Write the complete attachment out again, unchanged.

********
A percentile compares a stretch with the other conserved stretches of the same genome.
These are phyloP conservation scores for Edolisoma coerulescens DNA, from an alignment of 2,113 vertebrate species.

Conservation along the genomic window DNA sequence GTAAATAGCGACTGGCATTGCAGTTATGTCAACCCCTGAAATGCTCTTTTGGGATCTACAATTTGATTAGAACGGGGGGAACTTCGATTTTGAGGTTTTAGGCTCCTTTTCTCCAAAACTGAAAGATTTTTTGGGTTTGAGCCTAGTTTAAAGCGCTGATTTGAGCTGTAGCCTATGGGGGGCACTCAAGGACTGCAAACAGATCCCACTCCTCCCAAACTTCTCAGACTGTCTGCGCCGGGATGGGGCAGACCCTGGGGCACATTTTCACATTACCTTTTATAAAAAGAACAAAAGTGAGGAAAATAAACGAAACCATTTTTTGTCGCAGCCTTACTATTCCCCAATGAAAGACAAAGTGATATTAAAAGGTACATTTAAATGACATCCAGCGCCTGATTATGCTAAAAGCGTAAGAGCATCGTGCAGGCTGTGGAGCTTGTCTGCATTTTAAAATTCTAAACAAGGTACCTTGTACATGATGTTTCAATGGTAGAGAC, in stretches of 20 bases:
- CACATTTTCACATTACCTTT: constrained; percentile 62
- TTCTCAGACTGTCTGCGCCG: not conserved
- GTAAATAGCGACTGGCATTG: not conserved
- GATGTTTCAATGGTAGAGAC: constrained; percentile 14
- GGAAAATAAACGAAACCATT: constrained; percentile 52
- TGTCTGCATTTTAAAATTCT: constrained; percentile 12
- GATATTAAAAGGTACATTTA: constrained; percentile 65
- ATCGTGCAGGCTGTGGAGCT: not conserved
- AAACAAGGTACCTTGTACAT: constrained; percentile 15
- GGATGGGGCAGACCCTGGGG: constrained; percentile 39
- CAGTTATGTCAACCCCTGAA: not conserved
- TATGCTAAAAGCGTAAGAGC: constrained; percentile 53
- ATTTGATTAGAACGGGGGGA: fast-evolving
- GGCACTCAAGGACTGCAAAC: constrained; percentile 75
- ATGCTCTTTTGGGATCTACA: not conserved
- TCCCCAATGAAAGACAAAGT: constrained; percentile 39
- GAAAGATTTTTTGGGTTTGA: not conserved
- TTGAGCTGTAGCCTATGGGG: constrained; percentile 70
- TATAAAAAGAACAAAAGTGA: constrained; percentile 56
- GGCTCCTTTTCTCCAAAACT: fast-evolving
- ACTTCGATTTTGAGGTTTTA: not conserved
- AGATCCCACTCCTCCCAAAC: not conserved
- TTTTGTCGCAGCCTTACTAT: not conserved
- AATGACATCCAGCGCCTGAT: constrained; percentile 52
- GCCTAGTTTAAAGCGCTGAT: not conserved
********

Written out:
A percentile compares a stretch with the other conserved stretches of the same genome.
These are phyloP conservation scores for Edolisoma coerulescens DNA, from an alignment of 2,113 vertebrate species.

Conservation along the genomic window DNA sequence GTAAATAGCGACTGGCATTGCAGTTATGTCAACCCCTGAAATGCTCTTTTGGGATCTACAATTTGATTAGAACGGGGGGAACTTCGATTTTGAGGTTTTAGGCTCCTTTTCTCCAAAACTGAAAGATTTTTTGGGTTTGAGCCTAGTTTAAAGCGCTGATTTGAGCTGTAGCCTATGGGGGGCACTCAAGGACTGCAAACAGATCCCACTCCTCCCAAACTTCTCAGACTGTCTGCGCCGGGATGGGGCAGACCCTGGGGCACATTTTCACATTACCTTTTATAAAAAGAACAAAAGTGAGGAAAATAAACGAAACCATTTTTTGTCGCAGCCTTACTATTCCCCAATGAAAGACAAAGTGATATTAAAAGGTACATTTAAATGACATCCAGCGCCTGATTATGCTAAAAGCGTAAGAGCATCGTGCAGGCTGTGGAGCTTGTCTGCATTTTAAAATTCTAAACAAGGTACCTTGTACATGATGTTTCAATGGTAGAGAC, in stretches of 20 bases:
- CACATTTTCACATTACCTTT: constrained; percentile 62
- TTCTCAGACTGTCTGCGCCG: not conserved
- GTAAATAGCGACTGGCATTG: not conserved
- GATGTTTCAATGGTAGAGAC: constrained; percentile 14
- GGAAAATAAACGAAACCATT: constrained; percentile 52
- TGTCTGCATTTTAAAATTCT: constrained; percentile 12
- GATATTAAAAGGTACATTTA: constrained; percentile 65
- ATCGTGCAGGCTGTGGAGCT: not conserved
- AAACAAGGTACCTTGTACAT: constrained; percentile 15
- GGATGGGGCAGACCCTGGGG: constrained; percentile 39
- CAGTTATGTCAACCCCTGAA: not conserved
- TATGCTAAAAGCGTAAGAGC: constrained; percentile 53
- ATTTGATTAGAACGGGGGGA: fast-evolving
- GGCACTCAAGGACTGCAAAC: constrained; percentile 75
- ATGCTCTTTTGGGATCTACA: not conserved
- TCCCCAATGAAAGACAAAGT: constrained; percentile 39
- GAAAGATTTTTTGGGTTTGA: not conserved
- TTGAGCTGTAGCCTATGGGG: constrained; percentile 70
- TATAAAAAGAACAAAAGTGA: constrained; percentile 56
- GGCTCCTTTTCTCCAAAACT: fast-evolving
- ACTTCGATTTTGAGGTTTTA: not conserved
- AGATCCCACTCCTCCCAAAC: not conserved
- TTTTGTCGCAGCCTTACTAT: not conserved
- AATGACATCCAGCGCCTGAT: constrained; percentile 52
- GCCTAGTTTAAAGCGCTGAT: not conserved